Ben Verheij knows it all too well: breed a good-quality horse though you may, if the animal doesn’t end up in the right place you will never hear from it again. Fortunately, this is not the case with Verheijs’ breeding product Agana van het Gerendal Z. After this son from Aganix du Seigneur Z and Naminka (by Topas) had achieved fantastic results as a youngster under Verheijs’ daughter Jil, Agana was partnered to Lillie Keenan, one of America’s best young riders. And all the signs are saying that here the now 10-year-old stallion is maturing into an absolute world-class ace and a potential candidate for Tokyo. A few weeks ago the combination won a major class at the Winter Equestrian Festival in Wellington, Florida.
Agana van het Gerendal Z @ Eliane Feltz
‘This may turn into a very fine story for these two. In retrospect I’m so happy that this horse went to her,‘ Verheij begins. ‘Initially I didn’t know her at all, I had never heard about Lillie Keenan. So in first instance I was a bit chagrined because of that but that proved to be completely unjustified since she is a really fantastic rider. Those two were born for each other, is how I see it. Seeing them ride such a good course simply gives me goose bumps.’
Lillie Keenan is 24 years old and already in her pony and Junior days was one of America’s best young riders. She has mastered the ultimate American riding style down to a T, learned from the best trainers and has a family who give her their full support. Lillie Keenan has unstinting dedication, works hard and is not just interested in jumping at the highest level, but also immerses herself in breeding and the education of horses. These days this American lady runs her own stables, Chansonette Farm, from Wellington in Florida, where she’s trained and coached by McLain Ward.
‘What we gave her was a diamond in the rough and they have honed it to a perfect polish, ’ Verheij continues. ‘I think it’s great, all credits go to Lillie and McLain. When you breed such a horse and put it on the market then you just need to be lucky enough that it ends up in such a yard. It doesn’t get any better than that.’
Agana van het Gerendal Z was rising seven when he was sold to Lillie Keenan via Abdel Saïd and Keenan’s former trainer Cian O’Connor.
Jil Verheij and Agana at the WC for Young Horses in Lanaken
Before that, the good-looking bay was already exceedingly successful under Jil Verheij, with one of the highlights being a 4th placing in the WC for Young Showjumping Horses in Lanaken . ‘Seeing my own breeding product doing so well under my daughter was the best thing that could happen to me. Those were the nicest years in my life,’ Verheij tells us.
‘But he has always generated lots of interest. As a 4-year-old he took part in the youngster classes in Geesteren. Back then I already knew that he was good, but I still hadn’t fathomed he was that good. I remember being at work as a dentist and how my cell phone was constantly in vibration mode. Everyone wanted him. And actually, the more they called the more I enjoyed it,’ Verheij laughs.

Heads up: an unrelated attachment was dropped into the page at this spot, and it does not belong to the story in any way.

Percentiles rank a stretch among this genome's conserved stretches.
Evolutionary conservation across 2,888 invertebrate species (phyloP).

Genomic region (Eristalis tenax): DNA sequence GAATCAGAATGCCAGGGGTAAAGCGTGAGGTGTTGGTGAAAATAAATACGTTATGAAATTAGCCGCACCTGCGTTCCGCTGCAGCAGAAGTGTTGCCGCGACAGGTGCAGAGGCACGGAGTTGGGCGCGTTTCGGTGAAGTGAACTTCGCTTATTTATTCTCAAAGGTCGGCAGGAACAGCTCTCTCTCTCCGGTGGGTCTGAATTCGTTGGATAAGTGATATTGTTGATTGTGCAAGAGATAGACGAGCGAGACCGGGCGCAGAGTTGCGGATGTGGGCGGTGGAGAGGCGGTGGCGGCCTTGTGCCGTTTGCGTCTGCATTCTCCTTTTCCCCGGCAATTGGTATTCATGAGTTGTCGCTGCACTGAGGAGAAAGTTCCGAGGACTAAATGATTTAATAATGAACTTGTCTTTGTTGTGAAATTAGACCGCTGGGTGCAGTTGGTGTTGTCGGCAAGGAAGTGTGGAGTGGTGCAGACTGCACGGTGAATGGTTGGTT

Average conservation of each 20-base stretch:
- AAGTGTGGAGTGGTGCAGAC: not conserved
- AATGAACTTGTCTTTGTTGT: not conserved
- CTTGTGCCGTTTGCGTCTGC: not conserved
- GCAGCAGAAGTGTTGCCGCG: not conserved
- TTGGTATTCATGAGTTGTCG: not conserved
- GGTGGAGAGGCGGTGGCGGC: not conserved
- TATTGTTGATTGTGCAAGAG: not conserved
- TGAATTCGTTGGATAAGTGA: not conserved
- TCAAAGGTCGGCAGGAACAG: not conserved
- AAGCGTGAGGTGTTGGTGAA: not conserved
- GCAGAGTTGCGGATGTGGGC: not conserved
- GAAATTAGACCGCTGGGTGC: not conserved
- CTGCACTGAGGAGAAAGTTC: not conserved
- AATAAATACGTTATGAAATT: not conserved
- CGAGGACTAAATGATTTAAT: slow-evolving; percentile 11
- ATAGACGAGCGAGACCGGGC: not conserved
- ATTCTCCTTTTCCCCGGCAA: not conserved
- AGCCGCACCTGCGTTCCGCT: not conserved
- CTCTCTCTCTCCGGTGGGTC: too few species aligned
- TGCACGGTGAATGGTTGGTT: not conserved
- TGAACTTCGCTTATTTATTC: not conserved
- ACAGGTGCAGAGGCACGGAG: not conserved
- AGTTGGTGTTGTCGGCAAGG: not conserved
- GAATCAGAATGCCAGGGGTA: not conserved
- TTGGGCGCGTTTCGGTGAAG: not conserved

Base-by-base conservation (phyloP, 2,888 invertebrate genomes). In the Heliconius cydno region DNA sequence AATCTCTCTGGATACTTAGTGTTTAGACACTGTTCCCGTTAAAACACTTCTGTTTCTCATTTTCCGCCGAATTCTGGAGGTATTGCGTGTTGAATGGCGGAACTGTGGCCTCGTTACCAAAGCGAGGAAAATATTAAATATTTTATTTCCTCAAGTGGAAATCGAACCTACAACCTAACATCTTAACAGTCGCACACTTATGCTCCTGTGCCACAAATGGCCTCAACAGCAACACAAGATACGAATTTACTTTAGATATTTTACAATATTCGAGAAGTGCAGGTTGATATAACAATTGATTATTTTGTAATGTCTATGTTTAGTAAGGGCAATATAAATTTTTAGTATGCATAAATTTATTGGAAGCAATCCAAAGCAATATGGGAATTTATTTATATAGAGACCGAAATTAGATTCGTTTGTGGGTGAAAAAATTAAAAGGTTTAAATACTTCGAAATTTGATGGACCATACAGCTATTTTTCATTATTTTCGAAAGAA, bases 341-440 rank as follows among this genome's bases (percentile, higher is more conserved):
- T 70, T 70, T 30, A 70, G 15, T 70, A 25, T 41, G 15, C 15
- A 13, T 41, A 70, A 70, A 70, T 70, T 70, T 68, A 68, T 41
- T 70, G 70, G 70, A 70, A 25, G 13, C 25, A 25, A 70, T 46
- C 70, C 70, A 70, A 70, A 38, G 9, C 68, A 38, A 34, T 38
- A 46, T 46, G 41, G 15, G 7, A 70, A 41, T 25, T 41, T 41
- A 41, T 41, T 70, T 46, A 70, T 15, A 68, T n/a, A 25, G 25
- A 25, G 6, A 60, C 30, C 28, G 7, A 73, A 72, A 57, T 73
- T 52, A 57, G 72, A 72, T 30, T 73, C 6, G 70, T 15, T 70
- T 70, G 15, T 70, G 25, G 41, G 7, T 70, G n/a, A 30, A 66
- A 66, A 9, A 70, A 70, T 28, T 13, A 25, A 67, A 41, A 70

'Seeing my own breeding product doing so well under my daughter was the best thing that could happen to me’ Verheij tells
An enormously memorable event for Verheij was the top performance at the WC in Zangersheide. Breeding was always a joint venture between me and my dad and Jil finished 4th at the WC shortly before he died. He lived just long enough to know about this achievement. Looking back, that was a wonderful thing, his own breeding product with his own grandchild.’
But what exactly were Agana’s early years like, and why did Verheij choose to breed with the by then only 4-year-old Aganix du Seigneur Z? It proves to be an exceptional story.
Verheij: ‘Since 1993 we have been breeding with the Freiminka line. The first foal we bought from that line was the full sister of Agana’s dam, but we never managed to get her in foal. Subsequently this Limminka did pretty well in the sport with Emile Tacken and in the long run was sold to America at the age of eight for really serious money.
Then we purchased Limminka’s full sister, but this Naminka contracted an injury at a very early stage, after which she went fulltime into breeding. Naminka was in fact an even better horse than her sister. Anyway, looking back that turned out lucky for us. We started her in breeding and have had huge success with her direct offspring and now her daughters are also very successful in breeding,’ Verheij says.
Naminka, the mother of Agana van het Gerendal Z
It was via the well-known Belgian breeder Luc Henry that Dutchman Verheij found Aganix du Seigneur Z as a stallion for his mare. One day Luc called to tell me that he had a really good stallion. He had bought Aganix as a yearling and had never seen anything like it, he told me. So I went to check him out and true enough, that stallion jumped fantastically in freejumping as a 3-year-old,’ Verheij admits who then, in cooperation with Henry embarked on embryo transfer. That resulted in four young stallions. One of them died aged two, but the other three all jump internationally, with Agana clearly rising above the others. Agana definitely was her masterpiece.’
Aganix du Seigneur Z
Once Agana had been weaned Verheij took the young colt to Limburg to be raised. ‘I went to pick him up again at the age of three and took him to Jil and her mother Sandra.’